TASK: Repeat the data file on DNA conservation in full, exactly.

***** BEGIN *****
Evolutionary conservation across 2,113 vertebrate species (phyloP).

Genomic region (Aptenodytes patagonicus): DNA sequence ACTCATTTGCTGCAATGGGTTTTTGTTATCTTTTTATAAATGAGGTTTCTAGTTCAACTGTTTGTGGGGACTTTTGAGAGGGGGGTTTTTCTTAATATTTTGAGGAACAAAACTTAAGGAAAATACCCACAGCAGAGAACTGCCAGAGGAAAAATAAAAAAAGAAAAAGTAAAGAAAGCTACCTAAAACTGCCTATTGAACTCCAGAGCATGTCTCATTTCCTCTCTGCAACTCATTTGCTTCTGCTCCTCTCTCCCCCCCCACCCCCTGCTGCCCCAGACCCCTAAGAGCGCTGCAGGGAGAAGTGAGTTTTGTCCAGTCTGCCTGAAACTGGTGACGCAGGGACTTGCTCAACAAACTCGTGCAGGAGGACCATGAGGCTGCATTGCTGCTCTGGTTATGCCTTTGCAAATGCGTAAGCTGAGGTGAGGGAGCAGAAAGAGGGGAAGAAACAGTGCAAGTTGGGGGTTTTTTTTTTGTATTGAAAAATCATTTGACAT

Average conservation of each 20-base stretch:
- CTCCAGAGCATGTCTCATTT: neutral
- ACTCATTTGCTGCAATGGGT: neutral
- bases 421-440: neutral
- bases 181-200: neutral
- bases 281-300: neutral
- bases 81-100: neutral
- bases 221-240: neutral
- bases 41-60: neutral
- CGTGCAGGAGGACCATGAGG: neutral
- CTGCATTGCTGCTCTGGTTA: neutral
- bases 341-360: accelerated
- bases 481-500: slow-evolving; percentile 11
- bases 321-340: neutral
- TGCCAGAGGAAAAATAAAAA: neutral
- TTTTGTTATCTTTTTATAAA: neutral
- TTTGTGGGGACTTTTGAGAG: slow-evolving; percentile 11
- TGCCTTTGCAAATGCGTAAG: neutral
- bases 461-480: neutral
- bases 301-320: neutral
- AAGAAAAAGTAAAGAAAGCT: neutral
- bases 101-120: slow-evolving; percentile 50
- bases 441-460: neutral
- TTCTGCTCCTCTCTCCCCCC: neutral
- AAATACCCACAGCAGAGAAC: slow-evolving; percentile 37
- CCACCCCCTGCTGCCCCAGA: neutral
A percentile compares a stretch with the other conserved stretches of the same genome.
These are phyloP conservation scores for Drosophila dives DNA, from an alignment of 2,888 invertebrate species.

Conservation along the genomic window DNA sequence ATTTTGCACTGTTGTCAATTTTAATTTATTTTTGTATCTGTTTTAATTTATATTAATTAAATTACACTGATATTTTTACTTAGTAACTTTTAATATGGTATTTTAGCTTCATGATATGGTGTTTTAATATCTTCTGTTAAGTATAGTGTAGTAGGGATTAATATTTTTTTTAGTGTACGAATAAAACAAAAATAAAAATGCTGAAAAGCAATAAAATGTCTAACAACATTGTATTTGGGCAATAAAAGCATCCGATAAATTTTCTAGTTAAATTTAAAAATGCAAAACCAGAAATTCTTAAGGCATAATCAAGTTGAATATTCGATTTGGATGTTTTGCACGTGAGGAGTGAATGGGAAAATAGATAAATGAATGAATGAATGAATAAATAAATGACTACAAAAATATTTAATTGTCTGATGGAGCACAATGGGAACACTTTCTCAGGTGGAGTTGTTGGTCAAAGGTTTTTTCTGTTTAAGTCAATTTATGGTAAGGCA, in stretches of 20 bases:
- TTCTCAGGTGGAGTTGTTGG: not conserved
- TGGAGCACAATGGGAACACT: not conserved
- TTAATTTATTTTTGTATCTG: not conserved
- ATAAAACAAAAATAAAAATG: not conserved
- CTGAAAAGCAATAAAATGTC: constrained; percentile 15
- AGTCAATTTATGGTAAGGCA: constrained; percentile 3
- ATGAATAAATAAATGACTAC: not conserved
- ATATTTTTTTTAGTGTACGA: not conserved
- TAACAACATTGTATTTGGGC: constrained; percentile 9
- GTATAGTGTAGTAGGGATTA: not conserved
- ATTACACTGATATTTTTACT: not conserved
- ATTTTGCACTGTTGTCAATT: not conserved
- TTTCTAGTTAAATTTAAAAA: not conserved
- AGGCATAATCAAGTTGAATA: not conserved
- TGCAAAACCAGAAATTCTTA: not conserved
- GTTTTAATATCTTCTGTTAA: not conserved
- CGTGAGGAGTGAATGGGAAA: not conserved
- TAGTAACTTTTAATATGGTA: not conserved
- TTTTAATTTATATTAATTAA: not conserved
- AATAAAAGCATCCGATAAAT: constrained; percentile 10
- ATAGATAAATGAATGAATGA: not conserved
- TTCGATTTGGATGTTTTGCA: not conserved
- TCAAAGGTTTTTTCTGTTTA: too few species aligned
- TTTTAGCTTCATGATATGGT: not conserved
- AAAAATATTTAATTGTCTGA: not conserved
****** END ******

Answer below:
Evolutionary conservation across 2,113 vertebrate species (phyloP).

Genomic region (Aptenodytes patagonicus): DNA sequence ACTCATTTGCTGCAATGGGTTTTTGTTATCTTTTTATAAATGAGGTTTCTAGTTCAACTGTTTGTGGGGACTTTTGAGAGGGGGGTTTTTCTTAATATTTTGAGGAACAAAACTTAAGGAAAATACCCACAGCAGAGAACTGCCAGAGGAAAAATAAAAAAAGAAAAAGTAAAGAAAGCTACCTAAAACTGCCTATTGAACTCCAGAGCATGTCTCATTTCCTCTCTGCAACTCATTTGCTTCTGCTCCTCTCTCCCCCCCCACCCCCTGCTGCCCCAGACCCCTAAGAGCGCTGCAGGGAGAAGTGAGTTTTGTCCAGTCTGCCTGAAACTGGTGACGCAGGGACTTGCTCAACAAACTCGTGCAGGAGGACCATGAGGCTGCATTGCTGCTCTGGTTATGCCTTTGCAAATGCGTAAGCTGAGGTGAGGGAGCAGAAAGAGGGGAAGAAACAGTGCAAGTTGGGGGTTTTTTTTTTGTATTGAAAAATCATTTGACAT

Average conservation of each 20-base stretch:
- CTCCAGAGCATGTCTCATTT: neutral
- ACTCATTTGCTGCAATGGGT: neutral
- bases 421-440: neutral
- bases 181-200: neutral
- bases 281-300: neutral
- bases 81-100: neutral
- bases 221-240: neutral
- bases 41-60: neutral
- CGTGCAGGAGGACCATGAGG: neutral
- CTGCATTGCTGCTCTGGTTA: neutral
- bases 341-360: accelerated
- bases 481-500: slow-evolving; percentile 11
- bases 321-340: neutral
- TGCCAGAGGAAAAATAAAAA: neutral
- TTTTGTTATCTTTTTATAAA: neutral
- TTTGTGGGGACTTTTGAGAG: slow-evolving; percentile 11
- TGCCTTTGCAAATGCGTAAG: neutral
- bases 461-480: neutral
- bases 301-320: neutral
- AAGAAAAAGTAAAGAAAGCT: neutral
- bases 101-120: slow-evolving; percentile 50
- bases 441-460: neutral
- TTCTGCTCCTCTCTCCCCCC: neutral
- AAATACCCACAGCAGAGAAC: slow-evolving; percentile 37
- CCACCCCCTGCTGCCCCAGA: neutral
A percentile compares a stretch with the other conserved stretches of the same genome.
These are phyloP conservation scores for Drosophila dives DNA, from an alignment of 2,888 invertebrate species.

Conservation along the genomic window DNA sequence ATTTTGCACTGTTGTCAATTTTAATTTATTTTTGTATCTGTTTTAATTTATATTAATTAAATTACACTGATATTTTTACTTAGTAACTTTTAATATGGTATTTTAGCTTCATGATATGGTGTTTTAATATCTTCTGTTAAGTATAGTGTAGTAGGGATTAATATTTTTTTTAGTGTACGAATAAAACAAAAATAAAAATGCTGAAAAGCAATAAAATGTCTAACAACATTGTATTTGGGCAATAAAAGCATCCGATAAATTTTCTAGTTAAATTTAAAAATGCAAAACCAGAAATTCTTAAGGCATAATCAAGTTGAATATTCGATTTGGATGTTTTGCACGTGAGGAGTGAATGGGAAAATAGATAAATGAATGAATGAATGAATAAATAAATGACTACAAAAATATTTAATTGTCTGATGGAGCACAATGGGAACACTTTCTCAGGTGGAGTTGTTGGTCAAAGGTTTTTTCTGTTTAAGTCAATTTATGGTAAGGCA, in stretches of 20 bases:
- TTCTCAGGTGGAGTTGTTGG: not conserved
- TGGAGCACAATGGGAACACT: not conserved
- TTAATTTATTTTTGTATCTG: not conserved
- ATAAAACAAAAATAAAAATG: not conserved
- CTGAAAAGCAATAAAATGTC: constrained; percentile 15
- AGTCAATTTATGGTAAGGCA: constrained; percentile 3
- ATGAATAAATAAATGACTAC: not conserved
- ATATTTTTTTTAGTGTACGA: not conserved
- TAACAACATTGTATTTGGGC: constrained; percentile 9
- GTATAGTGTAGTAGGGATTA: not conserved
- ATTACACTGATATTTTTACT: not conserved
- ATTTTGCACTGTTGTCAATT: not conserved
- TTTCTAGTTAAATTTAAAAA: not conserved
- AGGCATAATCAAGTTGAATA: not conserved
- TGCAAAACCAGAAATTCTTA: not conserved
- GTTTTAATATCTTCTGTTAA: not conserved
- CGTGAGGAGTGAATGGGAAA: not conserved
- TAGTAACTTTTAATATGGTA: not conserved
- TTTTAATTTATATTAATTAA: not conserved
- AATAAAAGCATCCGATAAAT: constrained; percentile 10
- ATAGATAAATGAATGAATGA: not conserved
- TTCGATTTGGATGTTTTGCA: not conserved
- TCAAAGGTTTTTTCTGTTTA: too few species aligned
- TTTTAGCTTCATGATATGGT: not conserved
- AAAAATATTTAATTGTCTGA: not conserved